In n-Polytope, the agent receives sensor-actuator information from the environment (the brightness of an LED or the amplitude of a sound, for example) and can either turn the LED or the sound on or off, receiving a reward for it. However, the environment around the agent (and the sensor) is continually changing, so it's hard to determine what steps the agent will take and what they will result in. In this sense, the performance is evolutionary in that each "time step" the agent takes is going to be different from the last.
On the opening day, we already had visitors who saw a performance earlier in the day and then one later tell us that they felt the performance was qualitatively somehow different - that it "felt" different. At the same time we have to "tame the algorithms" by shaping how these behaviors and actions are revealed to the public, particularly given that some of these processes take many minutes to unfold and are not entirely interesting in the long run. Sure, they produce patterns but patterns or the formal processes that produce them are not always intrinsically interesting from an aesthetic or affective point of view in and of themselves. This gets us to your next question...
The composition "self organizes in time". Does that mean that the work is going to surprise you? To create light and sound compositions that you had not forecast?
The idea that something will surprise you is at the heart of the concept of "experiment." In science, of course, you want to somehow stabilize this over time and reduce the surprise so things can become consistent and deterministic (and thus, other people can repeat the experiment, achieve the same results and then eventually call this a scientific "fact"). In art, particularly art that utilizes these unstable computational systems, you hope to create the conditions to enable something surprising to happen and then hope it does! This is one reason why artists like Cage with his "chance operations," Xenakis with his "stochastic music" (i.e., music based on probability models) or us with these statistical procedures from machine learning (which are also similarly stochastic), are interested in using techniques in which the results can only partially be predicted.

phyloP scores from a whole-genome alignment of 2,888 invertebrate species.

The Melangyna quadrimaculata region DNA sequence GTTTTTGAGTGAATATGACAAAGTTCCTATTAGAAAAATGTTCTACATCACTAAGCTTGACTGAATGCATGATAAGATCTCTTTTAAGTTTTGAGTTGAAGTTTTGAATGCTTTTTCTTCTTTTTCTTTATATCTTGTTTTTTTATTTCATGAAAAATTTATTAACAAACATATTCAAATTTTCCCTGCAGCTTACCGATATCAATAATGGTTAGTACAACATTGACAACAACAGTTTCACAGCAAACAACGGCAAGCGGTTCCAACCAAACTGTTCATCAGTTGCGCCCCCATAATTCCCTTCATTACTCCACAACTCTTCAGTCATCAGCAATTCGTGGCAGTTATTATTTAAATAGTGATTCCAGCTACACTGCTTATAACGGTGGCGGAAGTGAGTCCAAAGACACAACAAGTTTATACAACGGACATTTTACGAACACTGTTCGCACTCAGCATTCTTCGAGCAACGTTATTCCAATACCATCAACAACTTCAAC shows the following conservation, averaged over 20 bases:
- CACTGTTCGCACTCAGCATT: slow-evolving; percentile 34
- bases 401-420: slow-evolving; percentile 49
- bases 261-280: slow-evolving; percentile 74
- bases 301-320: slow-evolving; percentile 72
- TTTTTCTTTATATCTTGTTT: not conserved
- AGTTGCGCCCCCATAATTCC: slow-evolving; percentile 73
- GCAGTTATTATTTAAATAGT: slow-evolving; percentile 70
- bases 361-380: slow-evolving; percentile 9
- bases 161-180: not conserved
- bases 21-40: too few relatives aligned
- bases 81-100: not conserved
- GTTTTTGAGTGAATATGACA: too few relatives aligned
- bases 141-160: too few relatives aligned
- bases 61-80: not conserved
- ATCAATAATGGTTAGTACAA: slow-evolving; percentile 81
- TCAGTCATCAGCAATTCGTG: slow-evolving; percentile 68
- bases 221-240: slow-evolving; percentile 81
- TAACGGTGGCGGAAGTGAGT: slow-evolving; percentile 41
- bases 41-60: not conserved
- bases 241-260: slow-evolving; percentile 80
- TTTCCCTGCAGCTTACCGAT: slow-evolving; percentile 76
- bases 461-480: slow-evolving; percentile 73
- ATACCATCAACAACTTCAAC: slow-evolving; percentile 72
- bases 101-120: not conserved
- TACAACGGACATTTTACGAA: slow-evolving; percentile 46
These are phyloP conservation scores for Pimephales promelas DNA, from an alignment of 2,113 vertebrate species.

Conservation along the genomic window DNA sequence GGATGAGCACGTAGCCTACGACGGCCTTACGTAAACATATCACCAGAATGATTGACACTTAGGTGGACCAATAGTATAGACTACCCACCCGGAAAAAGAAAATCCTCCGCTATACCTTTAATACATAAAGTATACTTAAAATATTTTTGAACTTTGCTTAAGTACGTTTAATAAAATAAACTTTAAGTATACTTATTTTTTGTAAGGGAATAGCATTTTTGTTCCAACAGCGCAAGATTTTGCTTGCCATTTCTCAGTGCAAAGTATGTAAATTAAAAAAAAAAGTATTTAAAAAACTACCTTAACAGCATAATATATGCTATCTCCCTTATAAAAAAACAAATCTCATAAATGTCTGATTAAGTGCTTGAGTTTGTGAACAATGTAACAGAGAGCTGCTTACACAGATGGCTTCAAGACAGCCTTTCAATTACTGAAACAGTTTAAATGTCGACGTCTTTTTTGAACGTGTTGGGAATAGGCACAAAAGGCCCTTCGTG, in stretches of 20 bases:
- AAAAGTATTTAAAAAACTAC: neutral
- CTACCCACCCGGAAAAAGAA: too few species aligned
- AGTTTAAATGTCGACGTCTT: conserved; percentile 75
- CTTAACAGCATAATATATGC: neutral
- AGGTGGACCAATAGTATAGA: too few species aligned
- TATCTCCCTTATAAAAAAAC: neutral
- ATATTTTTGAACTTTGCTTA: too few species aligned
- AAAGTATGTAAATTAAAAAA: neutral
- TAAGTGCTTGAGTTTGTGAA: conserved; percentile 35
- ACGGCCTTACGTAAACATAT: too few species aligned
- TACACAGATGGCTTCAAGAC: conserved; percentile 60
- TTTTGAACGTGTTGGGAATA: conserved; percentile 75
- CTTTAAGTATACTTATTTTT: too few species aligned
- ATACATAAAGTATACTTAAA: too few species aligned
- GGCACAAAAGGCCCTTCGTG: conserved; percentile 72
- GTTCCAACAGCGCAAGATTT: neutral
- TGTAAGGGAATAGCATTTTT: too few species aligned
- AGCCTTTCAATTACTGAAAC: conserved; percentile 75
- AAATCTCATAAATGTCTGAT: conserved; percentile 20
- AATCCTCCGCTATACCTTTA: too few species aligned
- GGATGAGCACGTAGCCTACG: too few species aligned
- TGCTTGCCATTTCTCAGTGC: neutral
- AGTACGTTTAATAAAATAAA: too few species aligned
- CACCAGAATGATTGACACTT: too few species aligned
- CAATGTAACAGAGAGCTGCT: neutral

The issue of relinquishing control is a really interesting question and I've found after working over many years with similar ideas that one is always in a moving target between something which is scripted/fixed and, at the same time, allows a certain degree of improvisation and self-organization in order to keep the sense of "liveness" - that is, something that is taking place right then and there in real time before you. This is the reason to explore these techniques - because ultimately you want to create an experience that renews itself and that maintains its "nowness" - its "life." Control in the real time context of performance is something that I think is vastly overrated! Despite using computational systems (which are at their heart, control systems) and techniques from probability, for example, Xenakis (or Cage, for that matter) was wholly in control of his work and we are too - in the sense that control involves plotting something out in time in some kind of purposive manner. But at the same time, you are never wholly in control because you are dependent on so many other factors, materials and things that have their own tendencies and predilections -- what my friend, the famous sociologist of science Andrew Pickering usefully terms, their "material agency" - their own way of producing material affects in the world.
n-Polytope is using sophisticated technologies that didn't exist at the time of Xenakis' experiments, but apart from the technology what does your work bring that sets it apart from his "Polytopes"?
I think there is more that unites our different approaches than separates them, although clearly our own histories are very, very different than Xenakis's World War II experience. First, the similarities. The original idea to revisit the Polytopes came from two different directions.
The first is my general interest in the history of performative, technologically augmented "total works of art" I wrote a whole book published by MIT Press called Entangled that came out in 2010 about these performative histories) of which the Polytopes are an essential but unfortunately, mostly forgotten part. Indeed, in describing them Xenakis used terms like "interactive," "self-organizing," temporal acts, etc. that are part of our cultural vocabulary now.